One of the most important parts on any mechanical watch is a Cannon Pinion.

The cannon pinion is the heart of the motion works. This piece is what translates the movement of the train wheels into the time keeping display on dial side.  It is attached to the center wheel by friction fit and it is the post that the minute hand is set on.

Center wheel with Cannon Pinion


Cannon Pinion attached to center wheel.


Cannon Pinion showing the slight indentation that produces the friction against the center wheel



How to remove Cannon Pinion for service

Prying it off with a good pair of tweezers is the quickest way to remove the cannon pinion


One major problem with any mechanical watch is when a cannon pinion is too loose.  Symptoms of a loose cannon pinion are a running watch that seems to loose lots of time during a normal day.  A loose cannon pinion on a date watch is a bigger problem. On a date watch, it may run well, but when getting close to midnight and the date changing, the hands will stop advancing.  The watch will continue to run, the hands just wont move.  Keep in mind that when the date is changing on a mechanical watch, there are lots of wheels that need to engage and have to push the date ring past a click spring.  If the cannon pinion is loose, there is just not enough friction to keep things tight to advance the date.


How to tighten a Cannon Pinion

There a few different methods used to tighten a loose cannon pinion.  You can use a staking set and gently tap a punch at the small indentation on a cannon pinion.  There are special tools sold that will help tighten the pinion.  I have used the simplest method possible all these years.  I gently squeeze the pinion with a special set of cutters.  Simple and to the point.  You need to insert a metal rod of some kind through the pinion ( use an old oiler), this will help you from squeezing too hard.  You need to find the small indentations on either side of the pinion, then gently apply some pressure with your cutters.  Then put the pinion back in the watch and see how it “feels”. You may need to try it 2-3 times until it is “just right”. This is one of the areas where you can’t measure how much pressure to apply, it is just something that you learn after lots of practice.  We have a simple saying around the shop ” a little bit more, a little bit more, oops too much”  You want to avoid getting to the “oops too much” stage, but that comes with practice.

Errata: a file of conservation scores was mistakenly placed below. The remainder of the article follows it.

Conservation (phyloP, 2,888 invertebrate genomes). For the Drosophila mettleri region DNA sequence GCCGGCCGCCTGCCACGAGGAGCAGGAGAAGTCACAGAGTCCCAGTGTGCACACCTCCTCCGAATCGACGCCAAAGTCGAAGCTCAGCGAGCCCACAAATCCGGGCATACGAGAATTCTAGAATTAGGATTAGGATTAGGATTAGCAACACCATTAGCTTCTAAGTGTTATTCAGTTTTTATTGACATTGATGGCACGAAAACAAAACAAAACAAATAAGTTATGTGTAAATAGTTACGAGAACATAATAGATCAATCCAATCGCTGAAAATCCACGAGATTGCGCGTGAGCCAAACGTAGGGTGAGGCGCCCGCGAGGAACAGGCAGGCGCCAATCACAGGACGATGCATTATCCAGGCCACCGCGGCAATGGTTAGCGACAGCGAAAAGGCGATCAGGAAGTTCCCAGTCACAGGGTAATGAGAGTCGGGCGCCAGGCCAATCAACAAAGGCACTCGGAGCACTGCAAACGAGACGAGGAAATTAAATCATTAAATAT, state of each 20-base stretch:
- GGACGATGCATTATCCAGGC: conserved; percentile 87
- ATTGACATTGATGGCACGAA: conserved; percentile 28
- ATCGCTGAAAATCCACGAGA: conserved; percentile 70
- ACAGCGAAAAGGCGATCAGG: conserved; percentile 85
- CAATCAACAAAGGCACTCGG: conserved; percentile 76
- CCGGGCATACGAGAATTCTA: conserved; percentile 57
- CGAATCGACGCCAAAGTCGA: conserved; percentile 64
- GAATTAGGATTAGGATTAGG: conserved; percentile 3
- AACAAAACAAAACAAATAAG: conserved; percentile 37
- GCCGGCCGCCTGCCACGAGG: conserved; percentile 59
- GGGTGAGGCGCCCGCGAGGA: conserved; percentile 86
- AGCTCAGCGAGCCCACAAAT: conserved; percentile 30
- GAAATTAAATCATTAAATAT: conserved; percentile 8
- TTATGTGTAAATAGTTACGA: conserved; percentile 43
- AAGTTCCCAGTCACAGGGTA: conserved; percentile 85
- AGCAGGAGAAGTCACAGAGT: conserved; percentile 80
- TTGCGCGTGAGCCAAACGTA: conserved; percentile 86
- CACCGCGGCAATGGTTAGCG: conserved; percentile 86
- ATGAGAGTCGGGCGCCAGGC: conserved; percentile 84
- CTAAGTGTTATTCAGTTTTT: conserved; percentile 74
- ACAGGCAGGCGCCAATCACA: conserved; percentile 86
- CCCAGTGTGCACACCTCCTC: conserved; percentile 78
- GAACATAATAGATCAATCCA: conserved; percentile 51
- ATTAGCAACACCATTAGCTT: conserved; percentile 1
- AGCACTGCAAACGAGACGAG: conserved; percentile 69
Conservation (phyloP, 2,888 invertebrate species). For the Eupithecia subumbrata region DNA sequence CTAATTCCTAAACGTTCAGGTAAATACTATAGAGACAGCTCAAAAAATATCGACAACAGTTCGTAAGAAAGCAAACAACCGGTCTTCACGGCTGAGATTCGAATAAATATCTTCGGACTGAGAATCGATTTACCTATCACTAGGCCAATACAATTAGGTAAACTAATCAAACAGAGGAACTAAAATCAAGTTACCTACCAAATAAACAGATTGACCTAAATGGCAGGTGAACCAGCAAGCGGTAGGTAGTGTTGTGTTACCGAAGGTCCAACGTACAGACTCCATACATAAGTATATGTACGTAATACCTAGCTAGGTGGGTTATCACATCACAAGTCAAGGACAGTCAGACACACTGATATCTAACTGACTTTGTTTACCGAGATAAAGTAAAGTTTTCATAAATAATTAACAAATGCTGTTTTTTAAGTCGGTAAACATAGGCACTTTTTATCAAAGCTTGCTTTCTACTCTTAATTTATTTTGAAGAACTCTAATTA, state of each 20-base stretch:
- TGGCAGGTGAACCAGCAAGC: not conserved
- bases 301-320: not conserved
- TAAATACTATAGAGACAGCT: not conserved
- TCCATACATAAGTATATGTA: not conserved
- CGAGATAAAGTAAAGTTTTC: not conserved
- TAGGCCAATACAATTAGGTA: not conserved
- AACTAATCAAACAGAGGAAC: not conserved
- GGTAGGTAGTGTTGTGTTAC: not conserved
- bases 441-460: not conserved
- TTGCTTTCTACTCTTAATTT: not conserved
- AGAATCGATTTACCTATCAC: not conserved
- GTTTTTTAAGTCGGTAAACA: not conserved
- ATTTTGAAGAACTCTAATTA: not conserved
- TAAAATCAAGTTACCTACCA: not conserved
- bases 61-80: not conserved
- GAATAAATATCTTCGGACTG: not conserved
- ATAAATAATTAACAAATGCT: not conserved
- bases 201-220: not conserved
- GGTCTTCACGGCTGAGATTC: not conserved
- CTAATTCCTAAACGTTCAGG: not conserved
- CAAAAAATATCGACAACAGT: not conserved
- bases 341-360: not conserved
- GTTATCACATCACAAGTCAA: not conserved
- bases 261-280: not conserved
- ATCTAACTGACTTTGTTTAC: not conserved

I use an oiler to go through the pinion for support


Carefully squeeze with cutters to tighten the pinion


ETA type of Center Wheel/Cannon Pinion

There is another type of Cannon Pinion that is commonly used in some watches. This type of pinion does not friction on to the center wheel.  The friction comes from the center post that is attached to a lower wheel.  The two bars attach to the bottom of the pinion making the friction.  This wheel is use on just about all ETA movements, it works quite well.  The only problem is there is no real way to tighten it if it becomes worn.  If the 2 friction points are not oiled properly, it will cause the bottom wheel to wear and loosen. The only repair is replacement.